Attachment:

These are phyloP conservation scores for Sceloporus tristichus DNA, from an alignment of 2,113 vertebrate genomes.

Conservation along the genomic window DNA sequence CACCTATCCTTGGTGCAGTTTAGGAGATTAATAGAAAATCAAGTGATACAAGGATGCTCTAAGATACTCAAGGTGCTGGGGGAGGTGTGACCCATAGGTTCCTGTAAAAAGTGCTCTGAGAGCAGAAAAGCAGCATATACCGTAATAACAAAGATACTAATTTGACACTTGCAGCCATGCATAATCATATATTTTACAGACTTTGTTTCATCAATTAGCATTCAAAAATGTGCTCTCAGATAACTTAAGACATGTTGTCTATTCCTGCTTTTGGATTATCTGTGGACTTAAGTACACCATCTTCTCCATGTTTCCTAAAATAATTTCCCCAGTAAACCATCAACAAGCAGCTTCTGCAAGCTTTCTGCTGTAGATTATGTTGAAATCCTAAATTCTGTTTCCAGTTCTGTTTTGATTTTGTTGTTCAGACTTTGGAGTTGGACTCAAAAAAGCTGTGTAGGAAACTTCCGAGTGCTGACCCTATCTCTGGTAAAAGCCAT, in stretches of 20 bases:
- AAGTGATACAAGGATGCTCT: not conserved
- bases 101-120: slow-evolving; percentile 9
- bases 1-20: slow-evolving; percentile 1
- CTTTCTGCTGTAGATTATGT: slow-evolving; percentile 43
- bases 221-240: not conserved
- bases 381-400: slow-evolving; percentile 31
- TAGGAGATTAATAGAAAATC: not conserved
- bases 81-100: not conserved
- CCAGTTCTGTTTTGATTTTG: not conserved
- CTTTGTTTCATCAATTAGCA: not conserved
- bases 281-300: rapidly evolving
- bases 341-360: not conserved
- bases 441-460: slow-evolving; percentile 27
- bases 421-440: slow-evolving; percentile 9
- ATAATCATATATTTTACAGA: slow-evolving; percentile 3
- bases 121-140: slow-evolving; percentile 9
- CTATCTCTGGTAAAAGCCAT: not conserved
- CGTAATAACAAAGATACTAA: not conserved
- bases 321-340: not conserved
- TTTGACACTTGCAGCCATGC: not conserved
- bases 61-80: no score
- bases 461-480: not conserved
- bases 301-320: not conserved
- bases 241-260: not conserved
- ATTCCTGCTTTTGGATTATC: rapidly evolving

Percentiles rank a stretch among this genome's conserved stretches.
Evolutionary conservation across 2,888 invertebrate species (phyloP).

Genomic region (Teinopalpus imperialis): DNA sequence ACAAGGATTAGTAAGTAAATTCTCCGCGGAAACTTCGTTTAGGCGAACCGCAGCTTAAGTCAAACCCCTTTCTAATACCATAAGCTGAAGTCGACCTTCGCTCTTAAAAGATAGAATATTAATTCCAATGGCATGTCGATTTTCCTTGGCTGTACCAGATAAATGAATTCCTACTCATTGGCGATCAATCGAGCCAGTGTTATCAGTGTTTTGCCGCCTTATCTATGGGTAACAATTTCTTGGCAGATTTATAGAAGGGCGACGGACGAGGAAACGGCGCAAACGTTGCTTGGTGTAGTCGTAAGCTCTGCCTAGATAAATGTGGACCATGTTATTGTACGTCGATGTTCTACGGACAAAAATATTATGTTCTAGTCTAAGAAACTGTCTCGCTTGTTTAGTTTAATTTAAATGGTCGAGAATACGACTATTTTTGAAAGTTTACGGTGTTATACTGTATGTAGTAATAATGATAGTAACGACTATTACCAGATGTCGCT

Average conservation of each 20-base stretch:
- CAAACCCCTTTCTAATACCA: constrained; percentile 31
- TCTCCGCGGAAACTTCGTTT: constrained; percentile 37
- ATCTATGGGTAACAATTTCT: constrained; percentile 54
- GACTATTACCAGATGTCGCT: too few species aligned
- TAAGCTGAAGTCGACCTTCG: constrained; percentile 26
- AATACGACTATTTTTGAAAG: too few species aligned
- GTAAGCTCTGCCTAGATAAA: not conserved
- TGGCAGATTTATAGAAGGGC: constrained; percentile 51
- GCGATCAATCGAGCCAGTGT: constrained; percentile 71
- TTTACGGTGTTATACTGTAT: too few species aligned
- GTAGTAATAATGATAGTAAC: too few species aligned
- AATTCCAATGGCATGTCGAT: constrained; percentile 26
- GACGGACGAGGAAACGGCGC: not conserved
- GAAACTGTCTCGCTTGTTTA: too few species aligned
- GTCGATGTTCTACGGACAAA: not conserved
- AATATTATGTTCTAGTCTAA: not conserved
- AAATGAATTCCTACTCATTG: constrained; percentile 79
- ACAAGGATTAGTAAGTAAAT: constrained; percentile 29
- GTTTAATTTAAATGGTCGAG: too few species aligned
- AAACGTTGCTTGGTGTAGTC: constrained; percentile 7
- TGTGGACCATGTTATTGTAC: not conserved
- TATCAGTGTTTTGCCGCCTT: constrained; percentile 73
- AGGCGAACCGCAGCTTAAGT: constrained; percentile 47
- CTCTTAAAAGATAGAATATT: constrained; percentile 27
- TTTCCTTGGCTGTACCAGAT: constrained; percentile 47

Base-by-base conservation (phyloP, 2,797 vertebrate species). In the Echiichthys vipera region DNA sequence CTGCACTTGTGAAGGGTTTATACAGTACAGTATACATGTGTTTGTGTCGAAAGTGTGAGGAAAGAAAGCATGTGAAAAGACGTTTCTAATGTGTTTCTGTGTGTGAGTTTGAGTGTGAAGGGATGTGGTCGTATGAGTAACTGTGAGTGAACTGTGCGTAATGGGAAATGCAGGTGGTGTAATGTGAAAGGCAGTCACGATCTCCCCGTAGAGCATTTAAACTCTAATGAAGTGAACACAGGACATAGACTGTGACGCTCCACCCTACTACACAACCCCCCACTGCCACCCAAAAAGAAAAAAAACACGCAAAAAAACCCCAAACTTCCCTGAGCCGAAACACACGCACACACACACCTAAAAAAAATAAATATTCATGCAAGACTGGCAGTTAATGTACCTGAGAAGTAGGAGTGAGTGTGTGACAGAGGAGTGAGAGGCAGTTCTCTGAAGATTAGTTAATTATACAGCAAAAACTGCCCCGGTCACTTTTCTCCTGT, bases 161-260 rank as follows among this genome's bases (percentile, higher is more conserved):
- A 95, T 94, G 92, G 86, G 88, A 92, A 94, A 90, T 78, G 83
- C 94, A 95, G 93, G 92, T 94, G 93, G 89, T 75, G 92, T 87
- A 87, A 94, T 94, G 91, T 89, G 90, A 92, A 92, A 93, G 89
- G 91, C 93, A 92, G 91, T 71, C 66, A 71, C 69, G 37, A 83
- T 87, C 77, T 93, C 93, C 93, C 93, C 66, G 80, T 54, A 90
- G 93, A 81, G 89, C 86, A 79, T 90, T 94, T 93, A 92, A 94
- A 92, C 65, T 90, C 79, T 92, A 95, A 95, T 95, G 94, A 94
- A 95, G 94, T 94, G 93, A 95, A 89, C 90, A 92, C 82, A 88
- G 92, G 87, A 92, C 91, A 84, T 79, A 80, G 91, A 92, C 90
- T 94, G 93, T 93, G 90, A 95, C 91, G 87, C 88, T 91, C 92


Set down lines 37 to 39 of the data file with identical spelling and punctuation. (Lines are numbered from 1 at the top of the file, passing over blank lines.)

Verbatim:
- AATACGACTATTTTTGAAAG: too few species aligned
- GTAAGCTCTGCCTAGATAAA: not conserved
- TGGCAGATTTATAGAAGGGC: constrained; percentile 51